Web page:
The Mookie dilemma

The hoopla of the World Series is over and the long parade of baseball games has come to and end, leaving Red Sox Nation to hunker down for the long, cold winter thinking about the unthinkable: when the 2020 season begins, Mookie Betts could be wearing a uniform that doesn't say Red Sox on the front.

As distasteful as that thought might be, it is one which is being considered in the executive offices of the ballclub. That doesn't mean it's going to happen, but it's a real possibility. The Red Sox have serious financial issues. In 2019, they had the highest payroll in baseball history, and they wound up the season not even in the same zip code of the playoffs. They paid luxury taxes for exceeding the limit set by Major League Baseball, and if they don't get back under it, those taxes will become onerous next year.

The team's ownership has set a goal of lopping $40 million off the payroll for next year. John Henry and Tom Werner have been careful to say that a goal is not the same as a mandate. Still, when your bosses tell you they have a goal in mind, you'd best pay close attention.

When Dave Dombrowski was brought on board to head up baseball operations in 2015, he was explicitly given a mandate: win a championship. He took the job on one condition, that he be given total autonomy in making all baseball decisions. He fulfilled his mandate by winning the whole enchilada in 2018, but when the cheering died down and the last of the champagne had been gulped down, the bills came due. David Price (7 victories in 2019) was being paid $31 million a year as part of a seven year deal; Chris Sale (6 wins last year) is being paid $29 million a year beginning this year and for four more after that; Nathan Eovaldi (2 wins in 2019) had to settle for $17 million a year for four years. By my count, that's $77 million dollars a year for this year, next year, and the year after that. So much for full autonomy in making all baseball decisions. Mr. Dombrowski was invited to leave, and Chaim Bloom was hired to clean up the mess. One way to begin that process would be to get rid of Mookie's contract. Unfortunately, though, that would also entail getting rid of Mookie, something for which the team would risk a full-scale revolution by its fan base.

The fact is that Mookie Betts is not just a great player, he is a greatly-loved great player, and those are hard to come by. No one understands that better than president and CEO Sam Kennedy who grew up a Red Sox fanatic. He lived only about a mile from Fenway Park in a house where his parents still live. Sam, of course, has come up in the world since those days; he now lives only a half a mile from the park and walks to work every day. He is one of us, and that is comforting in these days of uncertainty.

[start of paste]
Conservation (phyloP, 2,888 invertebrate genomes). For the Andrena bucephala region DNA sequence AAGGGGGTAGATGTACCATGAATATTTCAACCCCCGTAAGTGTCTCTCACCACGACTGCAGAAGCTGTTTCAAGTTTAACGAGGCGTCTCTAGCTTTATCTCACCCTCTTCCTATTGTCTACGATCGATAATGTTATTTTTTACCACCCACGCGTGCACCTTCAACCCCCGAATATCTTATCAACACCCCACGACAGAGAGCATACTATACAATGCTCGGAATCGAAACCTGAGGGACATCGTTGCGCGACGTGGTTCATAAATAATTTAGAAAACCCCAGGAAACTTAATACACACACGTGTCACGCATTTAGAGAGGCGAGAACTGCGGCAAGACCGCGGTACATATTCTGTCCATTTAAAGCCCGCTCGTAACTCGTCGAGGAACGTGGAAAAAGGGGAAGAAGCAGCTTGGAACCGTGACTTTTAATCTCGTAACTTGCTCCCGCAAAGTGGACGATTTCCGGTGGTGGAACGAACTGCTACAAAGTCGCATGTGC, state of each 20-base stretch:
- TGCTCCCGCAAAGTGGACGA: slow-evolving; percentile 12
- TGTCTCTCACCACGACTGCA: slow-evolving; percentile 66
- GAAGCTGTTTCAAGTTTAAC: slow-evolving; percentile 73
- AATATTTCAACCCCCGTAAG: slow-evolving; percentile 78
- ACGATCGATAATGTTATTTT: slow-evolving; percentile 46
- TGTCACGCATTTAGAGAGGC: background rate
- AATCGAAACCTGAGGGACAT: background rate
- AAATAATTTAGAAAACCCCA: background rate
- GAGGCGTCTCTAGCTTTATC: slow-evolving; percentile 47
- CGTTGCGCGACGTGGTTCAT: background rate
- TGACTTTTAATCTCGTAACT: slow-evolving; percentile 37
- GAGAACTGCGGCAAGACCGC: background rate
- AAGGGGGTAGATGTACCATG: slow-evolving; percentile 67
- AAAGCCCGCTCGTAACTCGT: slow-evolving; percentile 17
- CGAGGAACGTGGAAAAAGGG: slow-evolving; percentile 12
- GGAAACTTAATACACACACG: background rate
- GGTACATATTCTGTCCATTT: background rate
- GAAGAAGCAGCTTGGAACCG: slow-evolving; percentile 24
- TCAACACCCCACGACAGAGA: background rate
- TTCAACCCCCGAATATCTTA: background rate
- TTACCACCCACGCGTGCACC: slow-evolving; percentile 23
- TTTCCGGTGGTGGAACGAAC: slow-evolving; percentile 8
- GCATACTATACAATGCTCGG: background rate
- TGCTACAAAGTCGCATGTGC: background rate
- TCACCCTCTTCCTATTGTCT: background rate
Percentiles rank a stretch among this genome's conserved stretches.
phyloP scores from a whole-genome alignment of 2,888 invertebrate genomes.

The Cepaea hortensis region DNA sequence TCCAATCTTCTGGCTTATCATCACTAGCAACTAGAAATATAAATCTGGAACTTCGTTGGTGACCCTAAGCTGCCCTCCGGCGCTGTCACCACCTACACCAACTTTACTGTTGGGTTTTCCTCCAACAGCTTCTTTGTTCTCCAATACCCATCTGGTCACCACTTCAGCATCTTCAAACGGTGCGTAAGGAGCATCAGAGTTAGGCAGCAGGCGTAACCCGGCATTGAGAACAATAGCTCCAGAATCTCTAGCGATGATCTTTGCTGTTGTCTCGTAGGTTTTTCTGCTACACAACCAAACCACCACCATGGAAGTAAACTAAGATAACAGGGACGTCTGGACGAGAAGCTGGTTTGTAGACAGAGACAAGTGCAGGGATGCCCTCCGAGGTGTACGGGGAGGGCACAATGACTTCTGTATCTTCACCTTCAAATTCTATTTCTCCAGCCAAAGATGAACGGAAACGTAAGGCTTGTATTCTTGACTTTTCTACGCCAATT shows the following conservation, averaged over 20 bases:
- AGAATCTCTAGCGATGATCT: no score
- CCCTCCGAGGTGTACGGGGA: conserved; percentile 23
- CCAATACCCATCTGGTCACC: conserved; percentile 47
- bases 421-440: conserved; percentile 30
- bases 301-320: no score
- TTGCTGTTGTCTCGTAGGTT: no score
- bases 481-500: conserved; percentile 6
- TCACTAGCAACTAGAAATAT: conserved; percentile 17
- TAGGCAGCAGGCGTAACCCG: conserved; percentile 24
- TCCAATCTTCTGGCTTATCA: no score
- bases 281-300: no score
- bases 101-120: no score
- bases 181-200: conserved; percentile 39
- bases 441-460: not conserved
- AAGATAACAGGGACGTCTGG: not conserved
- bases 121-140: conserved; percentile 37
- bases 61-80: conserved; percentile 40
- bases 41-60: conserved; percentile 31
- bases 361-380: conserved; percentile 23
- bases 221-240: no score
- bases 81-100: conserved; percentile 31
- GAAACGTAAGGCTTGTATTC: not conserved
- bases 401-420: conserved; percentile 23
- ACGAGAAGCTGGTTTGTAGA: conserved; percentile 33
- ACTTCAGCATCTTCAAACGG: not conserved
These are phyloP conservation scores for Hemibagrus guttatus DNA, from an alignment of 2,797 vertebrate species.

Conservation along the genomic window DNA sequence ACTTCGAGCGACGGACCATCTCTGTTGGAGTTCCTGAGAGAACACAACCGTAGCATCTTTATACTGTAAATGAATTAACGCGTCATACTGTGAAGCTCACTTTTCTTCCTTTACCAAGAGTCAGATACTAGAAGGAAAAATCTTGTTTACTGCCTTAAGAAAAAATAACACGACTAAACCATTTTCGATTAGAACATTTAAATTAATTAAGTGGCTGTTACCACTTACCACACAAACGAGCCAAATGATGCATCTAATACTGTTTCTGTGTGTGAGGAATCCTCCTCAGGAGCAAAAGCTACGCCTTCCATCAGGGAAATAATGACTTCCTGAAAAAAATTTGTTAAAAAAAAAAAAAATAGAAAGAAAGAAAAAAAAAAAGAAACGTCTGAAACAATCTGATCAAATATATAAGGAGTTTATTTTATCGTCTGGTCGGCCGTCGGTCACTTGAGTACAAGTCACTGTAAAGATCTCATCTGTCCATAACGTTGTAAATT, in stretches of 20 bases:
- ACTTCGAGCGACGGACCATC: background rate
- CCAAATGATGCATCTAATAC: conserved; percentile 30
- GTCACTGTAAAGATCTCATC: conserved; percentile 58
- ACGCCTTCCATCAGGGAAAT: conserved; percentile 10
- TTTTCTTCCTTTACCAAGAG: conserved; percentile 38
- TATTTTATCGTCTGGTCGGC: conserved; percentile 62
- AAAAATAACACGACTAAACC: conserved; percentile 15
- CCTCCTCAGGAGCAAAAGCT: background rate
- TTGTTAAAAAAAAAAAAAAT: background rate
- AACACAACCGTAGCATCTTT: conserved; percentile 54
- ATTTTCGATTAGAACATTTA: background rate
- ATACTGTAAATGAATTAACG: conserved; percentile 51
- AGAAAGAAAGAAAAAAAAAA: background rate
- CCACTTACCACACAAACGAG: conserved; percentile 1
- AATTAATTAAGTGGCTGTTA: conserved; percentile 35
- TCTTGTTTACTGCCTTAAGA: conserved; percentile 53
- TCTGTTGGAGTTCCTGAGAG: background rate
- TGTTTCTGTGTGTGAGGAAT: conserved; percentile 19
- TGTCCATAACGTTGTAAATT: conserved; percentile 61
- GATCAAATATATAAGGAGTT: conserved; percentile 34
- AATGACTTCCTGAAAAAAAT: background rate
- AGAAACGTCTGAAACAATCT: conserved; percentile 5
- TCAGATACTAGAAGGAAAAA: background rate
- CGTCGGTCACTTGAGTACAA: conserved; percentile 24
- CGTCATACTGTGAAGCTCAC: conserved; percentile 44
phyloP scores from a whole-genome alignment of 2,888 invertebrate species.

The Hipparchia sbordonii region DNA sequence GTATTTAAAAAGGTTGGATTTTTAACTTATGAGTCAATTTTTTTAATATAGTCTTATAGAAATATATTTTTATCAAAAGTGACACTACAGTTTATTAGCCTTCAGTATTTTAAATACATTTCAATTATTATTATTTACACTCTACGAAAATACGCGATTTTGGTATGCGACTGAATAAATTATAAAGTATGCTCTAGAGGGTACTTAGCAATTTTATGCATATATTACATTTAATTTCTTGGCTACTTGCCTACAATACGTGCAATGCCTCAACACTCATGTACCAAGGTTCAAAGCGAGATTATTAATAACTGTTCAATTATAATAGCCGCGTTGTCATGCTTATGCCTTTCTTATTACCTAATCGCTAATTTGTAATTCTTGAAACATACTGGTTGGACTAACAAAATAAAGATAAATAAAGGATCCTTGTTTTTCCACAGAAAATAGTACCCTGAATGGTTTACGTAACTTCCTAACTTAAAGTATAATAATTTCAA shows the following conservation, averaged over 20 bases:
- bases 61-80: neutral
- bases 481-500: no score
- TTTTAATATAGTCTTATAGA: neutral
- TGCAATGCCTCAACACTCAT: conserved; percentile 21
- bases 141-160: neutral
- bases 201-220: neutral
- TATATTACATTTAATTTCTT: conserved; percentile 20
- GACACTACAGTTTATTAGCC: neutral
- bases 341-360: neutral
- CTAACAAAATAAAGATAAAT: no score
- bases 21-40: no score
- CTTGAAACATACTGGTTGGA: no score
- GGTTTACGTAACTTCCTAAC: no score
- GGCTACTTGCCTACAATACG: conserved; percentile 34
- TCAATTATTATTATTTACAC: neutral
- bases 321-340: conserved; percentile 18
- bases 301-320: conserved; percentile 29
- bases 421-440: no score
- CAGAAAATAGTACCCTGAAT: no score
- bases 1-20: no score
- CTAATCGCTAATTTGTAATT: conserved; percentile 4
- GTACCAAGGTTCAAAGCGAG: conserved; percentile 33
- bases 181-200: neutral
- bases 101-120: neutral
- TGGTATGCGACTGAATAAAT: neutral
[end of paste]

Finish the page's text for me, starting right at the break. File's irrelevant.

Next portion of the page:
Through arbitration Mookie made $20 million this year and is due to be paid about $28 million in 2020. But that's just walking-around money compared to what happens after next season when he becomes a free agent, which he is bound and determined to do.

These are some of the options with which the Red Sox must deal:

Option A -- The Red Sox could trade Mookie to another team this off-season. The thinking here is, why not trade him before next season when the Sox can still get some value for him before he becomes a free agent? The problem is that what Boston would get would be just pennies on the dollar in return. Betts is committed to testing the free agent waters after next year, no matter for whom he's playing, so a team trading for him would only in effect be getting a one year rental. No one is going to mortgage the farm for a deal like that.

Option B -- Wait until next season's trade deadline when some team, desperately locked in a fight for a playoff position, might be willing to pay more for him. But one of those teams in the playoff fight could well be, and hopefully will be, the Red Sox and they couldn't in good conscience trade away their best asset to the competition in the middle of a playoff race.

Option C -- Wait until next season ends and Mookie files for free agency, then see what other teams are willing to pay, and decide whether or not to match the best offer he gets.

The trouble with that scenario is that in all likelihood someone will be desperate enough, and enamored enough with Mookie, to overpay. What if some team offers him $40 million a year for ten years? Do the Sox match that? That would come to a total of $400 million dollars, and contracts in major league baseball are guaranteed. Mookie would be paid approximately a quarter of a million dollars per game for ten years -- that's every single game, whether he plays in it or not. That's crazy. But it's likely to become a reality.

How did baseball let itself get into such a position? Mike Trout, Bryce Harper, and Manny Machado all inked contracts last year of ten years or more. It makes no sense.

Those kind of deals never work out well for the teams involved. Miguel Cabrera and Albert Pujols were two of the greatest hitters of their generation when they were given such deals. Today, they are just shadows of their former selves. But the money their teams agreed to pay them keeps rolling in. Or rolling out, depending on your perspective.

Mookie Betts, whether it's as a Red Sox or not, is due to hit the jackpot after next season.

The team has to decide whether it's willing be his money tree or not, all while staying below the luxury tax. Chaim Bloom, Sam Kennedy, Tom Werner, and John Henry all have to figure out how to pull that off. Or, they might decide to let some other team wrestle with the problem while they deal with an unhappy fan base.

Anyone remember the days when baseball talk used to be about the games?

- Dick Flavin is a New York Times bestselling author; the Boston Red Sox “Poet Laureate” and The Pilot’s recently minted Sports’ columnist.